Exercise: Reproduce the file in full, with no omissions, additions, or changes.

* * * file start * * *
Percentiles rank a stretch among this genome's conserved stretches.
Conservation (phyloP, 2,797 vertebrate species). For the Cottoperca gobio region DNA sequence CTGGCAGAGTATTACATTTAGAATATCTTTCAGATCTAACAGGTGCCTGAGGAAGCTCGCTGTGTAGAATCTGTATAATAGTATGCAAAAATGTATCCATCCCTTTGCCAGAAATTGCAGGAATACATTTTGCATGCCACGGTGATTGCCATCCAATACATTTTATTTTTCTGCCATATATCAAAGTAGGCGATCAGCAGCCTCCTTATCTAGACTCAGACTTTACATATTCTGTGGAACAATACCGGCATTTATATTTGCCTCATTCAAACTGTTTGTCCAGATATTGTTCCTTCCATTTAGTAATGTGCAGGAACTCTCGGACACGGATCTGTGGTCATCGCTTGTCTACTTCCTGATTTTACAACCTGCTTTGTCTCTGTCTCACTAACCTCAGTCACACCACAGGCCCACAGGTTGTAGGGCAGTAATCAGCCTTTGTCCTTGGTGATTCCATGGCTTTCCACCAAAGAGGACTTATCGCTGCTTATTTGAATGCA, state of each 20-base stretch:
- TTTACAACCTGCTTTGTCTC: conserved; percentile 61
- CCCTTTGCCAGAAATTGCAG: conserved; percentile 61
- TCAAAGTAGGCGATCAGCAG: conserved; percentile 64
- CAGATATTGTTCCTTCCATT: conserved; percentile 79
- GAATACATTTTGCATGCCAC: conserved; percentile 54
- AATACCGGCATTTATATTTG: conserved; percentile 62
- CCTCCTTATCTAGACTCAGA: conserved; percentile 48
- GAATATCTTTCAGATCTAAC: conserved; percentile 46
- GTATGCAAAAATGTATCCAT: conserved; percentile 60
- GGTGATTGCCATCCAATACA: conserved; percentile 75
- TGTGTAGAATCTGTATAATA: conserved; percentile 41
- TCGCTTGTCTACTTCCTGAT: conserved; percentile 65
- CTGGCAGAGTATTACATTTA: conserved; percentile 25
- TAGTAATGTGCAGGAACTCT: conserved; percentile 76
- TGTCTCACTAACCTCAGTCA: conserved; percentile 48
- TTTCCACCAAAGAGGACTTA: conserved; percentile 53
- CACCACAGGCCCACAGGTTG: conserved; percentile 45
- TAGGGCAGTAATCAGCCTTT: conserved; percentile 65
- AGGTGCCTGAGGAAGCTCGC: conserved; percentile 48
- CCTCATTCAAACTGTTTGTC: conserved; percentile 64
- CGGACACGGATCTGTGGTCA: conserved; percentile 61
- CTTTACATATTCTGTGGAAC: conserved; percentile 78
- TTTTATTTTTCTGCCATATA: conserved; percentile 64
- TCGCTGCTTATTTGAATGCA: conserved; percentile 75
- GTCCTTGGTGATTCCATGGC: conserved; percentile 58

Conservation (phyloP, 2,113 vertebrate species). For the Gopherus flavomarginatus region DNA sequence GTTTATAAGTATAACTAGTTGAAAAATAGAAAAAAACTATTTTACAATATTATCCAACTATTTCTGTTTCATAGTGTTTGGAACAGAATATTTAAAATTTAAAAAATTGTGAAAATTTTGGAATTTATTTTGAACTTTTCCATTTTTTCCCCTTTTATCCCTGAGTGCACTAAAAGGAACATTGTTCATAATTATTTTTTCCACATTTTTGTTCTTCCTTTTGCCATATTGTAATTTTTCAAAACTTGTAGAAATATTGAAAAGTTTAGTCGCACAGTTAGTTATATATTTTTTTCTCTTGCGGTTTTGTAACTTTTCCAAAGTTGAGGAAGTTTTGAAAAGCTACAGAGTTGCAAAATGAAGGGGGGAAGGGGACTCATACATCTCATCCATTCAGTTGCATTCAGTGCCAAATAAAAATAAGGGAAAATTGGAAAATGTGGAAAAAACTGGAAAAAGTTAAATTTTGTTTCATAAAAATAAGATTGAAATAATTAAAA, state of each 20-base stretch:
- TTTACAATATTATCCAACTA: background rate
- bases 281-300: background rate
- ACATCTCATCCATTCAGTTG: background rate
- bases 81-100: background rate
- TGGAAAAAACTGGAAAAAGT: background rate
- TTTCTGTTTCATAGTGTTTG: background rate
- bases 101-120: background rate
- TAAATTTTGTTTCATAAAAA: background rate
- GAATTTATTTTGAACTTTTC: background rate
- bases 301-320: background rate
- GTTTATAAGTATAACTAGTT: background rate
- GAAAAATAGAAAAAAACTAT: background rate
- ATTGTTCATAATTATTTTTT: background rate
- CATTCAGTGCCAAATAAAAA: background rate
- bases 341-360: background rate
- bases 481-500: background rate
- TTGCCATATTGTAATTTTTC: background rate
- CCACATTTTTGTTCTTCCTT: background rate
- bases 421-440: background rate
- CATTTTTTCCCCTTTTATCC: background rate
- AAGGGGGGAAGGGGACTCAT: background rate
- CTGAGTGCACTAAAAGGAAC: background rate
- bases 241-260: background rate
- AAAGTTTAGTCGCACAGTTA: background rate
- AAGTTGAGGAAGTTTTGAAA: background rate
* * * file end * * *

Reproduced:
Percentiles rank a stretch among this genome's conserved stretches.
Conservation (phyloP, 2,797 vertebrate species). For the Cottoperca gobio region DNA sequence CTGGCAGAGTATTACATTTAGAATATCTTTCAGATCTAACAGGTGCCTGAGGAAGCTCGCTGTGTAGAATCTGTATAATAGTATGCAAAAATGTATCCATCCCTTTGCCAGAAATTGCAGGAATACATTTTGCATGCCACGGTGATTGCCATCCAATACATTTTATTTTTCTGCCATATATCAAAGTAGGCGATCAGCAGCCTCCTTATCTAGACTCAGACTTTACATATTCTGTGGAACAATACCGGCATTTATATTTGCCTCATTCAAACTGTTTGTCCAGATATTGTTCCTTCCATTTAGTAATGTGCAGGAACTCTCGGACACGGATCTGTGGTCATCGCTTGTCTACTTCCTGATTTTACAACCTGCTTTGTCTCTGTCTCACTAACCTCAGTCACACCACAGGCCCACAGGTTGTAGGGCAGTAATCAGCCTTTGTCCTTGGTGATTCCATGGCTTTCCACCAAAGAGGACTTATCGCTGCTTATTTGAATGCA, state of each 20-base stretch:
- TTTACAACCTGCTTTGTCTC: conserved; percentile 61
- CCCTTTGCCAGAAATTGCAG: conserved; percentile 61
- TCAAAGTAGGCGATCAGCAG: conserved; percentile 64
- CAGATATTGTTCCTTCCATT: conserved; percentile 79
- GAATACATTTTGCATGCCAC: conserved; percentile 54
- AATACCGGCATTTATATTTG: conserved; percentile 62
- CCTCCTTATCTAGACTCAGA: conserved; percentile 48
- GAATATCTTTCAGATCTAAC: conserved; percentile 46
- GTATGCAAAAATGTATCCAT: conserved; percentile 60
- GGTGATTGCCATCCAATACA: conserved; percentile 75
- TGTGTAGAATCTGTATAATA: conserved; percentile 41
- TCGCTTGTCTACTTCCTGAT: conserved; percentile 65
- CTGGCAGAGTATTACATTTA: conserved; percentile 25
- TAGTAATGTGCAGGAACTCT: conserved; percentile 76
- TGTCTCACTAACCTCAGTCA: conserved; percentile 48
- TTTCCACCAAAGAGGACTTA: conserved; percentile 53
- CACCACAGGCCCACAGGTTG: conserved; percentile 45
- TAGGGCAGTAATCAGCCTTT: conserved; percentile 65
- AGGTGCCTGAGGAAGCTCGC: conserved; percentile 48
- CCTCATTCAAACTGTTTGTC: conserved; percentile 64
- CGGACACGGATCTGTGGTCA: conserved; percentile 61
- CTTTACATATTCTGTGGAAC: conserved; percentile 78
- TTTTATTTTTCTGCCATATA: conserved; percentile 64
- TCGCTGCTTATTTGAATGCA: conserved; percentile 75
- GTCCTTGGTGATTCCATGGC: conserved; percentile 58

Conservation (phyloP, 2,113 vertebrate species). For the Gopherus flavomarginatus region DNA sequence GTTTATAAGTATAACTAGTTGAAAAATAGAAAAAAACTATTTTACAATATTATCCAACTATTTCTGTTTCATAGTGTTTGGAACAGAATATTTAAAATTTAAAAAATTGTGAAAATTTTGGAATTTATTTTGAACTTTTCCATTTTTTCCCCTTTTATCCCTGAGTGCACTAAAAGGAACATTGTTCATAATTATTTTTTCCACATTTTTGTTCTTCCTTTTGCCATATTGTAATTTTTCAAAACTTGTAGAAATATTGAAAAGTTTAGTCGCACAGTTAGTTATATATTTTTTTCTCTTGCGGTTTTGTAACTTTTCCAAAGTTGAGGAAGTTTTGAAAAGCTACAGAGTTGCAAAATGAAGGGGGGAAGGGGACTCATACATCTCATCCATTCAGTTGCATTCAGTGCCAAATAAAAATAAGGGAAAATTGGAAAATGTGGAAAAAACTGGAAAAAGTTAAATTTTGTTTCATAAAAATAAGATTGAAATAATTAAAA, state of each 20-base stretch:
- TTTACAATATTATCCAACTA: background rate
- bases 281-300: background rate
- ACATCTCATCCATTCAGTTG: background rate
- bases 81-100: background rate
- TGGAAAAAACTGGAAAAAGT: background rate
- TTTCTGTTTCATAGTGTTTG: background rate
- bases 101-120: background rate
- TAAATTTTGTTTCATAAAAA: background rate
- GAATTTATTTTGAACTTTTC: background rate
- bases 301-320: background rate
- GTTTATAAGTATAACTAGTT: background rate
- GAAAAATAGAAAAAAACTAT: background rate
- ATTGTTCATAATTATTTTTT: background rate
- CATTCAGTGCCAAATAAAAA: background rate
- bases 341-360: background rate
- bases 481-500: background rate
- TTGCCATATTGTAATTTTTC: background rate
- CCACATTTTTGTTCTTCCTT: background rate
- bases 421-440: background rate
- CATTTTTTCCCCTTTTATCC: background rate
- AAGGGGGGAAGGGGACTCAT: background rate
- CTGAGTGCACTAAAAGGAAC: background rate
- bases 241-260: background rate
- AAAGTTTAGTCGCACAGTTA: background rate
- AAGTTGAGGAAGTTTTGAAA: background rate